HB 1523 in the Courthouse: Roberta Kaplan Makes Her Case

Roberta Kaplan went before U.S. District Judge Carlton Reeves Monday to present her arguments for re-opening the Campaign for Southern Equality v. Bryant I case in lieu of House Bill 1523, which is set to become law July 1.

Roberta Kaplan went before U.S. District Judge Carlton Reeves Monday to present her arguments for re-opening the Campaign for Southern Equality v. Bryant I case in lieu of House Bill 1523, which is set to become law July 1. Photo by Imani Khayyam.

— House Bill 1523 was destined to go down Congress Street, a straight shot from the Capitol to the federal courthouse, where U.S. District Judge Carlton Reeves heard the first arguments challenging the "Protecting Freedom of Conscience from Government Discrimination Act" on Monday.

Roberta Kaplan, the New York-based attorney who won same-sex couples in Mississippi the right to wed and adopt, is asking Reeves to re-open the judgment and modify the permanent injunction in the first lawsuit filed by the Campaign for Southern Equality that legalized same-sex marriage in the state almost a year ago. Kaplan's motion focused on the part of HB 1523 that allows circuit clerks to recuse themselves from issuing marriage licenses to same-sex couples due to a "sincerely held religious belief."

After the U.S. 5th Circuit Court of Appeals affirmed Judge Reeves' opinion, he issued a permanent injunction that said, "It is hereby ordered that the State of Mississippi and all its agents, officers, employees and subsidiaries, and the Circuit Clerk of Hinds County and all her agents, officers, and employees are permanently enjoined."

On Monday, Kaplan argued that Reeves' injunction applied to all circuit clerks throughout the state, acting in their official capacity on behalf of the state by issuing marriage licenses. HB 1523 offers them an opportunity to opt out of that duty due to "sincerely held religious belief." Kaplan argued Monday that if all circuit clerks in Mississippi are viewed as agents of the state, then the equal marital rights afforded same-sex couples in Obergefell need to be recognized in circuit-clerk offices. Clerks that use HB 1523, Kaplan said, would be violating Reeves' order and, thus, acting unconstitutionally.

Kaplan went after the vague language in HB 1523 that does not provide an "enforcement mechanism" to ensure that same-sex couples are treated equally when getting marriage licenses "without delay." The bill says clerks must tell the State Registrar for Vital Records in writing of their recusal to issue marriage licenses, but that information does not necessarily have to be made public without requests.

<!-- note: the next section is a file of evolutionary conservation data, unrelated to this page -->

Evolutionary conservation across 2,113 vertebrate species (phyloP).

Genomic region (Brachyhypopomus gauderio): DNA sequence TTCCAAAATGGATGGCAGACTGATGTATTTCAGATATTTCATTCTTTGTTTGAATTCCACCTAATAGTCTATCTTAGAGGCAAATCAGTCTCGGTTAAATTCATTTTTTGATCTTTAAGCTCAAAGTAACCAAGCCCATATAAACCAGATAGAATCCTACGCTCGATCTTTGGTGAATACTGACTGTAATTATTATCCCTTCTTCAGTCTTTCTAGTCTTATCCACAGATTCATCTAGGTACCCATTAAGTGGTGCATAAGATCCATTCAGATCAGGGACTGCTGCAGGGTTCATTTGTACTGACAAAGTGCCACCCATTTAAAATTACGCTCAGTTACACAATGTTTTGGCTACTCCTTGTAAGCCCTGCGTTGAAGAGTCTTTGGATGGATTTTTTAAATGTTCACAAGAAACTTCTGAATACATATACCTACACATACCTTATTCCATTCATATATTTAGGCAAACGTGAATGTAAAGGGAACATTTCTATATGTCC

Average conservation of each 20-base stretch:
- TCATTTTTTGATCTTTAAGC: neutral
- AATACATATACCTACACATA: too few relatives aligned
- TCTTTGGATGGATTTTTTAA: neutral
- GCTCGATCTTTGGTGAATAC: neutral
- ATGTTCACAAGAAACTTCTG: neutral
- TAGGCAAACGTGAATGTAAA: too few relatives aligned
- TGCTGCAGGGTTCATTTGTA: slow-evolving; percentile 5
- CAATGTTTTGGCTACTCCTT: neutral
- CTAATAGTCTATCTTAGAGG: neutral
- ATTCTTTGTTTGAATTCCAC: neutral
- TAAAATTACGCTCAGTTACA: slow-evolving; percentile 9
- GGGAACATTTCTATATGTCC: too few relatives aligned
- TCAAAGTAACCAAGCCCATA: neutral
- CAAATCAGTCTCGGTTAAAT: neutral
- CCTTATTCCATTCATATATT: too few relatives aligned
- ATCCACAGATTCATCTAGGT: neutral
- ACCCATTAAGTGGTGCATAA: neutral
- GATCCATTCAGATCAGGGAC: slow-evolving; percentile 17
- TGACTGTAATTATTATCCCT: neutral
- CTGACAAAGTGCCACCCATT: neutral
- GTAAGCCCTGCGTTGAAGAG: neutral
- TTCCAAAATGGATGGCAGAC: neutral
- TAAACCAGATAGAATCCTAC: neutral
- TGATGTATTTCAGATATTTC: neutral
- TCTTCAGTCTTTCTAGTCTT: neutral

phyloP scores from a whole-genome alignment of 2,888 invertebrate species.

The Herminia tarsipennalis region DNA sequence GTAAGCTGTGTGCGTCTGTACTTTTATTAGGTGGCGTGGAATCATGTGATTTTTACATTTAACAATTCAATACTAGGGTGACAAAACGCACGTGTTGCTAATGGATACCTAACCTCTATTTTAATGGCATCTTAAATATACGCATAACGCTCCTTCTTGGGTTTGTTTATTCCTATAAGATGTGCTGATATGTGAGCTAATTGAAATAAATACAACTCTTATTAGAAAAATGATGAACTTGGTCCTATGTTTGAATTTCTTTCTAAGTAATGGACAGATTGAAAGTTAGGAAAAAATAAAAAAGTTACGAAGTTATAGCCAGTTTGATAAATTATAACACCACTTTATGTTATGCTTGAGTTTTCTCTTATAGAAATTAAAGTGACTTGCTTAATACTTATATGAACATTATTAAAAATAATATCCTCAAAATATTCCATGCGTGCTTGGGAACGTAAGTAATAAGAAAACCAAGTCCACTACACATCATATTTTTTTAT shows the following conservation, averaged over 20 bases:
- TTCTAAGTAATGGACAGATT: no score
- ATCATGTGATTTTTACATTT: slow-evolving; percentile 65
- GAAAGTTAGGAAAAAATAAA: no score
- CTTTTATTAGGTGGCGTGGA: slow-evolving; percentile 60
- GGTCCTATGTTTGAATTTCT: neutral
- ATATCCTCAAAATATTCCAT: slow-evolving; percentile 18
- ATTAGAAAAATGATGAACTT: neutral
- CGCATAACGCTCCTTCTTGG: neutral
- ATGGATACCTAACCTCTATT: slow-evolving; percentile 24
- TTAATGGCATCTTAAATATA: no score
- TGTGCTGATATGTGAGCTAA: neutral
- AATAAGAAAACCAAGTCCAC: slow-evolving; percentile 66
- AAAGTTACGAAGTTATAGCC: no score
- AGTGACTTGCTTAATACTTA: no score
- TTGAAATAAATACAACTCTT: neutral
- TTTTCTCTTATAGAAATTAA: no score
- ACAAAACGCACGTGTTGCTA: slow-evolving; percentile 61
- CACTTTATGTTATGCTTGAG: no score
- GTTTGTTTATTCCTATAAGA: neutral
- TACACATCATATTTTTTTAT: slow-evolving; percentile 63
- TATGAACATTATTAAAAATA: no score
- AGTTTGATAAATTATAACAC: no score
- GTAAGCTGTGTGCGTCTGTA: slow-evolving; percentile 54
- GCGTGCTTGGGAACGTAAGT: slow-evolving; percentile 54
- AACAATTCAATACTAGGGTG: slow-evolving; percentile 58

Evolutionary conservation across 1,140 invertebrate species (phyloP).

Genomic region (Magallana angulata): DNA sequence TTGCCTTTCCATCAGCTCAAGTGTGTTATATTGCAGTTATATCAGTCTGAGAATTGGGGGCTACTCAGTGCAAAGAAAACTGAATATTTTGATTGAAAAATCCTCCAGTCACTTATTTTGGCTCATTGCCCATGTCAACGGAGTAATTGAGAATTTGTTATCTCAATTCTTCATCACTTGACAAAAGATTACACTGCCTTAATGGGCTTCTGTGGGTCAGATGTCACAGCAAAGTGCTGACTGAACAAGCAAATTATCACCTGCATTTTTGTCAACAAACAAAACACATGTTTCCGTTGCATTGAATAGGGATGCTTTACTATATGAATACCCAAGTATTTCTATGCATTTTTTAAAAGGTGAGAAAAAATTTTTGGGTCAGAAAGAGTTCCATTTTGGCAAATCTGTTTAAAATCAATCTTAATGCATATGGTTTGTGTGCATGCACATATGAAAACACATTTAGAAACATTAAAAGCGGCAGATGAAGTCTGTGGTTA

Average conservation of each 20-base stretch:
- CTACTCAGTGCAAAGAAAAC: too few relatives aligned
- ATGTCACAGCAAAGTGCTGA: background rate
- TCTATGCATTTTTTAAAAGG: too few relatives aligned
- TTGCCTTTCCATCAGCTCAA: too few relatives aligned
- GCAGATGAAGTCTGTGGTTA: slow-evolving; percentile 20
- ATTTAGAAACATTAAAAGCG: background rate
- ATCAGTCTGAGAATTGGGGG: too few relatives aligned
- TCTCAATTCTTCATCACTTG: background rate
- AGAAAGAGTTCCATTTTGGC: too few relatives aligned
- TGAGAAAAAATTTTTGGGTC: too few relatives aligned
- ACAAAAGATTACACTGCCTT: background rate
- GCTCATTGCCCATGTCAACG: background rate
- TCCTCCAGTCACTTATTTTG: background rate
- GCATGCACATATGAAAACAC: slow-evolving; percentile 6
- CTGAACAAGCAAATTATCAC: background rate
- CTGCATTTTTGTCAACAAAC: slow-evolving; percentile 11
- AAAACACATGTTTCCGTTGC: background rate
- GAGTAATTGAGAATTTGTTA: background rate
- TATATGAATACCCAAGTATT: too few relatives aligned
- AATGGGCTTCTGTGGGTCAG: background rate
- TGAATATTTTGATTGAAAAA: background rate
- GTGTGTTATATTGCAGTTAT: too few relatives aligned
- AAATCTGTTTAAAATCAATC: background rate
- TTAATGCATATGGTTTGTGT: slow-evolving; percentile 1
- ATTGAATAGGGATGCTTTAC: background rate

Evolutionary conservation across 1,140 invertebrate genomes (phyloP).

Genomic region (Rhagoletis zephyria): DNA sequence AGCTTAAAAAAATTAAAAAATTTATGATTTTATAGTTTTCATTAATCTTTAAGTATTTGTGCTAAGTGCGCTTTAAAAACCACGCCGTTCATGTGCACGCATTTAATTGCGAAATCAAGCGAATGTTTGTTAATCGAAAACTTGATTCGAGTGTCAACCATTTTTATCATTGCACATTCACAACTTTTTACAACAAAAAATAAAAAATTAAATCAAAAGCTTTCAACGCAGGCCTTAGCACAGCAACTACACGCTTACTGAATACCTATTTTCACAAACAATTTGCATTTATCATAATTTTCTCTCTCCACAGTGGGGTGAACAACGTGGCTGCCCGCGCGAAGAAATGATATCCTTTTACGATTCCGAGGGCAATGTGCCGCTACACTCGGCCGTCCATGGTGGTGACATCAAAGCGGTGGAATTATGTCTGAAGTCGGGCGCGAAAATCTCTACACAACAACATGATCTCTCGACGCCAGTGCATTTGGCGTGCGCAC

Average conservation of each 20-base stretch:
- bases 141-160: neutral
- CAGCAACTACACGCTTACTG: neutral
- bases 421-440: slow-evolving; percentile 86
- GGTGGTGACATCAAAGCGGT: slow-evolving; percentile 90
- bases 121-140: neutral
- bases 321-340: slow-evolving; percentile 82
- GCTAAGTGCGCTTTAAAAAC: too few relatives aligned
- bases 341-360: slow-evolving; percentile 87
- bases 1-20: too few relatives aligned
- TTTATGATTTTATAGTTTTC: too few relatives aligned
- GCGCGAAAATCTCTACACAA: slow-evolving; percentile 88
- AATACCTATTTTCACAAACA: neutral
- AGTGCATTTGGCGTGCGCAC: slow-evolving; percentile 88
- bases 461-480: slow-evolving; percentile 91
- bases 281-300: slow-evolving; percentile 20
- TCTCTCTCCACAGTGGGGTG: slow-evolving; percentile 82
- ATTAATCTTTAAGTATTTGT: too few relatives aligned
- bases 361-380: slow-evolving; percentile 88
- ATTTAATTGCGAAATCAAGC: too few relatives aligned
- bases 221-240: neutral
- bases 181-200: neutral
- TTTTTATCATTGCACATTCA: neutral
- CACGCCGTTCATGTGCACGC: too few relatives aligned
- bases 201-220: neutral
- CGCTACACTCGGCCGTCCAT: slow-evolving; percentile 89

"We are not yet contending that clerks have the right to recuse," Kaplan said in court Monday. "We want to make sure and see if it's a problem ... and make sure that couples aren't humiliated by a clerk saying, 'Gay couples go over there.'"

Justin Matheny, the attorney who represented the attorney general, said that if clerks decide to recuse themselves from issuing licenses, "it's on them" and their office to make sure that none of the hypothetical scenarios—like a couple having to go to another county to get a marriage license if everyone recuses themselves—happen.

Matheny said any hypothetical consequences of circuit clerks recusing themselves are not protected under the statute. He also said that Judy Moulder at the State Registrar's Office had not received any notices from circuit clerks seeking to recuse themselves from issuing marriage licenses. Moulder's office has not prepared any special form for recusals, Matheny said, and her only duty according to the statute that could become state law on July 1 is to put the written notice of recusals from circuit clerk in a file.

But currently, Matheny said, "she has none."

"We don't know if there will be any, and we don't know if this law is even going into effect," Matheny told the court.

Matheny pointed out that if House Bill 1523 is found unconstitutional and does not become law, then re-opening CSE v. Bryant I is moot, and that one reason to not re-open the case was because Judge Reeves will hold hearings in two cases, one brought by several Mississippians, and one brought by the Campaign for Southern Equality and a priest, that challenge the constitutionality of House Bill 1523 entirely.

Kaplan countered that it was necessary for Judge Reeves to re-open the case and amend the order to at least make public Moulder's list of recusals either on a website or via public notice so couples can be aware of circuit clerks not issuing licenses to them and avoid humiliation.

Reeves said he would consider Kaplan's motion to re-open judgment in the first CSE case separate from the Thursday's hearings. He said ruling would come in due course.

For more stories about House Bill 1523 and LGBT rights in Mississippi, visit jacksonfreepress.com/lgbt.


Use the comment form below to begin a discussion about this content.

Sign in to comment